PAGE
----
Depending on the orientation 514 of the eye, illuminator 520 may generate several reflections in the eye image captured through eye tracker lens 521. Both a corneal reflection 530 and a scleral reflection 531 are shown in
Given that the span of the corneal surface 511 is approximately 90 degrees, there is a range of approximately 90 degrees over which an eye can rotate in which a corneal reflection of the illuminator occurs within the camera image. This range for the occurrence of a corneal reflection, and thus for the ability to measure the direction of gaze, is often referred to as the “gaze-tracking cone”. The center axis 540 of the gaze-tracking cone depends on the eye tracker's optical configuration: it is a line from the center of the corneal sphere to a point midway between the eye tracker's illuminator and lens.
While a corneal reflection occurs when the user is looking within the gaze-tracking cone, scleral reflections typically occurs when the user is looking outside a cone of approximately 30 degrees.
If the corneal or scleral surfaces were perfectly spherical, there would be at most a single reflection from each point source of light in the eye tracker illumination system. Furthermore, if the surfaces were convex everywhere, there would only be a single reflection point from each point light source. Typically, the cornea, though it does exhibit significant signature variations in curvature, is convex everywhere. The sclera, however, does frequently exhibit regions of concavity. As illustrated by the optics in
Although it can be very useful to identify signature points of concavity in a person's scleral surface, it is highly desirable to be able to measure significantly smaller irregularities that do not involve concavity.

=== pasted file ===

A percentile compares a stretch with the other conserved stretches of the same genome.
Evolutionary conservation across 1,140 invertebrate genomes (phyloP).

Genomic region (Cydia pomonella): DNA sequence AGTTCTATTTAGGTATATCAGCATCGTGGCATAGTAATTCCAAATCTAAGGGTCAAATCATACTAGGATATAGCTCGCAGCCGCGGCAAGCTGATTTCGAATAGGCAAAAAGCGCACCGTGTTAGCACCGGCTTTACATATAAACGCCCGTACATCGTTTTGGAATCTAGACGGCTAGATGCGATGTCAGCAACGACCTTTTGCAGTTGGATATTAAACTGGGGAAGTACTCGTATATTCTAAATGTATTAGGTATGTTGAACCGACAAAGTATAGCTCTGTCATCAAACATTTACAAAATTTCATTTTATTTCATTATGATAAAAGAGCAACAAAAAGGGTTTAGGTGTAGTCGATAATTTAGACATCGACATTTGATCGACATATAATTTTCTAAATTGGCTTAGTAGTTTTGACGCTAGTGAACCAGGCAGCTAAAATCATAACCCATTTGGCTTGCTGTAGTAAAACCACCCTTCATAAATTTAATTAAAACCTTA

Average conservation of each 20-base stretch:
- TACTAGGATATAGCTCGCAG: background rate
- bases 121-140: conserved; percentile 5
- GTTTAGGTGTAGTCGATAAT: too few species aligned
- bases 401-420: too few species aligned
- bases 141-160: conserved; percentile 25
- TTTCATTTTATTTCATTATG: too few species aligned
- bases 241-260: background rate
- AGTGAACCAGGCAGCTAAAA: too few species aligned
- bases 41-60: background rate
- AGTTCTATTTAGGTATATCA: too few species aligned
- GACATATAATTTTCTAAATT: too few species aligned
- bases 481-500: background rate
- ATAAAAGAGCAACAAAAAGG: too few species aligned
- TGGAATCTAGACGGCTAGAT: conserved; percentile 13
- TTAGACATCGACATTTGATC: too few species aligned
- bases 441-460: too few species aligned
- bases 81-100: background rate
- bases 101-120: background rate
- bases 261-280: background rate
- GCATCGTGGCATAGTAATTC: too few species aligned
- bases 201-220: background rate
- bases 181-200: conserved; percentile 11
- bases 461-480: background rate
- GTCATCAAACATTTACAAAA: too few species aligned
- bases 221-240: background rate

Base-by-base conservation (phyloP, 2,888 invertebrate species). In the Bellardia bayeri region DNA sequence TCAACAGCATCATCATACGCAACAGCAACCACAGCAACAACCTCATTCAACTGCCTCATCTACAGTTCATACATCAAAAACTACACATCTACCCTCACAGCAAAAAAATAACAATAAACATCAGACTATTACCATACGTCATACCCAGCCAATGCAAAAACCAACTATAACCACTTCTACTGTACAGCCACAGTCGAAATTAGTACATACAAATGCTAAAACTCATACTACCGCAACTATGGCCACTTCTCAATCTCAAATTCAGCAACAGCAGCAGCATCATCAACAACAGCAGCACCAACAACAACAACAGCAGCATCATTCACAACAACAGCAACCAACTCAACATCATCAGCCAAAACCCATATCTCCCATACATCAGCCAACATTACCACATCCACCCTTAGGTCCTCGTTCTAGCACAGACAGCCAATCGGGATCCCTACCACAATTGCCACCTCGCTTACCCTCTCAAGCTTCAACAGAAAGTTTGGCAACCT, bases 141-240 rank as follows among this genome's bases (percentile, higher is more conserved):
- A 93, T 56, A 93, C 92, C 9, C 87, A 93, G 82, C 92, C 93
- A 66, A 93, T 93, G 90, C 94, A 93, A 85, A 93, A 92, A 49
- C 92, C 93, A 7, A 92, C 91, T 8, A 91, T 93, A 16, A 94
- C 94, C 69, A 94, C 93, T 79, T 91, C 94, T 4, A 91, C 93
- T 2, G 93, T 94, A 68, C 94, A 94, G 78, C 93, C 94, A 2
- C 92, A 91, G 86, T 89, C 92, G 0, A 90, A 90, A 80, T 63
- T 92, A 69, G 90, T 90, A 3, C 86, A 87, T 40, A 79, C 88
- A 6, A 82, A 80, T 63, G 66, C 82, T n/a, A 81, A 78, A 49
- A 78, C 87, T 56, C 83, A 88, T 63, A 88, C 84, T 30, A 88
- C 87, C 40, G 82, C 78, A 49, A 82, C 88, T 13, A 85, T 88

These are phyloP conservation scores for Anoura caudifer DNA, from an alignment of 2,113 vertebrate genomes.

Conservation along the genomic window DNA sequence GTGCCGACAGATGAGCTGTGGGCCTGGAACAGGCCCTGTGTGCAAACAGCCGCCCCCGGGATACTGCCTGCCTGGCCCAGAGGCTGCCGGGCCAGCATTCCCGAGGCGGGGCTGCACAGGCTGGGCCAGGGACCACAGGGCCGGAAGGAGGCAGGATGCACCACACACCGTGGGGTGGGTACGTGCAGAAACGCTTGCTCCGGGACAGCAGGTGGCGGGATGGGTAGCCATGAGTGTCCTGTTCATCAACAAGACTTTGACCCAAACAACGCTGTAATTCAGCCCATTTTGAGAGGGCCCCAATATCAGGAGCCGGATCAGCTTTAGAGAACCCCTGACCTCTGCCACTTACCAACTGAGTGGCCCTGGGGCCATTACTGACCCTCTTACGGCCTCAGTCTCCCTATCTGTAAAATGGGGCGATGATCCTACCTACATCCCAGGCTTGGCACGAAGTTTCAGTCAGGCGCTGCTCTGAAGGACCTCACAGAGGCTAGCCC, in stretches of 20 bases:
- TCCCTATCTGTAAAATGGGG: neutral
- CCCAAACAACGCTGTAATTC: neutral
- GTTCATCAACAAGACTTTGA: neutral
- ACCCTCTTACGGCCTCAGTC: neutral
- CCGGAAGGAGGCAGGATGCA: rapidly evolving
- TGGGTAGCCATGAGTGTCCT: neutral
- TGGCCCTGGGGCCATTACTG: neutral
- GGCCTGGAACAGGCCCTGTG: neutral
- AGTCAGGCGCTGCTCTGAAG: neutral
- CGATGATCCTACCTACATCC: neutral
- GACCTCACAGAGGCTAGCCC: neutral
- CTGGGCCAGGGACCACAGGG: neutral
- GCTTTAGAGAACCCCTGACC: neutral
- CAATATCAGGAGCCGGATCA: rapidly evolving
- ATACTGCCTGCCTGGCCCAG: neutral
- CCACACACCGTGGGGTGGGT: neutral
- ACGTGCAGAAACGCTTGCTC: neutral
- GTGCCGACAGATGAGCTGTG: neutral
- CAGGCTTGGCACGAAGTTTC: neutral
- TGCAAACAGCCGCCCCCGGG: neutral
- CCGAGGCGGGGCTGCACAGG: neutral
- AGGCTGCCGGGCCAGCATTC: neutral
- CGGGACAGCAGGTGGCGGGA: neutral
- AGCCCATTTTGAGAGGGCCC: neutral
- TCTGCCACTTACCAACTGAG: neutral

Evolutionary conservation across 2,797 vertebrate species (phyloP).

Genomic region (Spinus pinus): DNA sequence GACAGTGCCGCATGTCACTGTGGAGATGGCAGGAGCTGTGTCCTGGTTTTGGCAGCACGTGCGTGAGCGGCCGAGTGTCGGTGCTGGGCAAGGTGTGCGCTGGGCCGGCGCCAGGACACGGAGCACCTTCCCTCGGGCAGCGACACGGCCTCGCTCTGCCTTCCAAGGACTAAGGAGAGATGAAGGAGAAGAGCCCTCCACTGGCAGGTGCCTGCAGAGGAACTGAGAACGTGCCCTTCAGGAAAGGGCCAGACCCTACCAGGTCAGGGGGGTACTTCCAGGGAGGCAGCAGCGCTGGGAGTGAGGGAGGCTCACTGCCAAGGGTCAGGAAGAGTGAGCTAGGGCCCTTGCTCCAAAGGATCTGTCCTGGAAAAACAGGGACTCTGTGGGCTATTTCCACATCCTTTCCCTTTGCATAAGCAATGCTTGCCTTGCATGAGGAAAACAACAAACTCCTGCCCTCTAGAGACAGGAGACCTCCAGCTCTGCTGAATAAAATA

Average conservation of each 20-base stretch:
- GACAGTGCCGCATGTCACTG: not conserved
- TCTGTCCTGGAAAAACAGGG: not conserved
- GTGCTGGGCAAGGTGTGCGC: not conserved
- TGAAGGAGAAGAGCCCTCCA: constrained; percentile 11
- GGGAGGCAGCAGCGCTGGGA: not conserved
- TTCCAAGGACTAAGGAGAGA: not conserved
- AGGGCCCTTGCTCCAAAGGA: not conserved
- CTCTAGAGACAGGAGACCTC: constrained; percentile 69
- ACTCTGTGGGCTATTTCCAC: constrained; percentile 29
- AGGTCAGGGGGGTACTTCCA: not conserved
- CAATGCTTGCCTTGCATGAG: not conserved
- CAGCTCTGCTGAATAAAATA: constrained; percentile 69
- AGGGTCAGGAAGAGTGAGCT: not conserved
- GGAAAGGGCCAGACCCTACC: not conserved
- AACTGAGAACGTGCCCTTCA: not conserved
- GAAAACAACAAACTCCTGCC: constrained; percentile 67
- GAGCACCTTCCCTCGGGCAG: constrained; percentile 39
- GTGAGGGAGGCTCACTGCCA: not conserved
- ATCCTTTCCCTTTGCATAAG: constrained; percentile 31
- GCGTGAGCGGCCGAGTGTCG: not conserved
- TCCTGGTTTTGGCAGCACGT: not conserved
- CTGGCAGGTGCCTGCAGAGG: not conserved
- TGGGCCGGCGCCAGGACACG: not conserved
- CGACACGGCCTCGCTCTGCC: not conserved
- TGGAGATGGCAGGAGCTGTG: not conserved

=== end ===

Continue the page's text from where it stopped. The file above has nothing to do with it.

To measure curvature variations where the surface is convex, one solution is to use multiple point light sources and measure variations in the distances between the reflection images. In the preferred embodiment of this invention, an illuminator grid with uniform spacing between multiple point-source illuminators is used to illuminate the eye. If the surface of the eye is perfectly spherical, the surface produces a pattern of reflections that is fully predictable from knowledge of the actual grid pattern and knowledge of the idealized spherical surface. On the other hand, if the surface varies from spherical, the pattern of measured reflector locations differs from the predicted pattern. The pattern shifts are indicative of minor variances in the surface curvature. The system computes the surface curvature profile from these measured variations in the expected reflector pattern.
Cornea Surface Measurement Technology
To verify the user's identity, system 800 periodically activates one or more grids of illuminators 820 placed around computer screen 830.
Cornea verification software of gaze tracking system 810 analyzes the grid-reflection pattern and computes the likelihood that the observed pattern comes from the presumed user's cornea. Due to irregularities in the corneal shape, the captured illumination patterns are slightly warped with respect to the layout of the physical grid. The specific warping of the reflected pattern is, of course, dependent on what portion of the cornea the illumination pattern reflected from. Gaze tracking system 810 provides the eye-orientation data required to determine which portion of the cornea is reflecting the illuminator grid. If the pattern does not match the expectations, the user is deemed to no longer be the user who logged in and the workstation is locked.
Under the assumption that the presumed user identification is correct and gaze tracking system 810 correctly calculated the orientation of the eyeball, the warping in the reflected pattern should match the pattern predicted by user's signature data. Given a match in the observed warping, the user-verification software increases the probability that the user identity is correct. Conversely, if the measured and predicted patterns do not match, the probability of correct user identity is decreased. The factors by which the identification likelihood are increased or decreased are subject to error rate of gaze tracking system 810 and the error rate of the pattern matching, and can be changed to tolerate higher or lower false positive and false negative identifications depending on the security standards governing the workstation.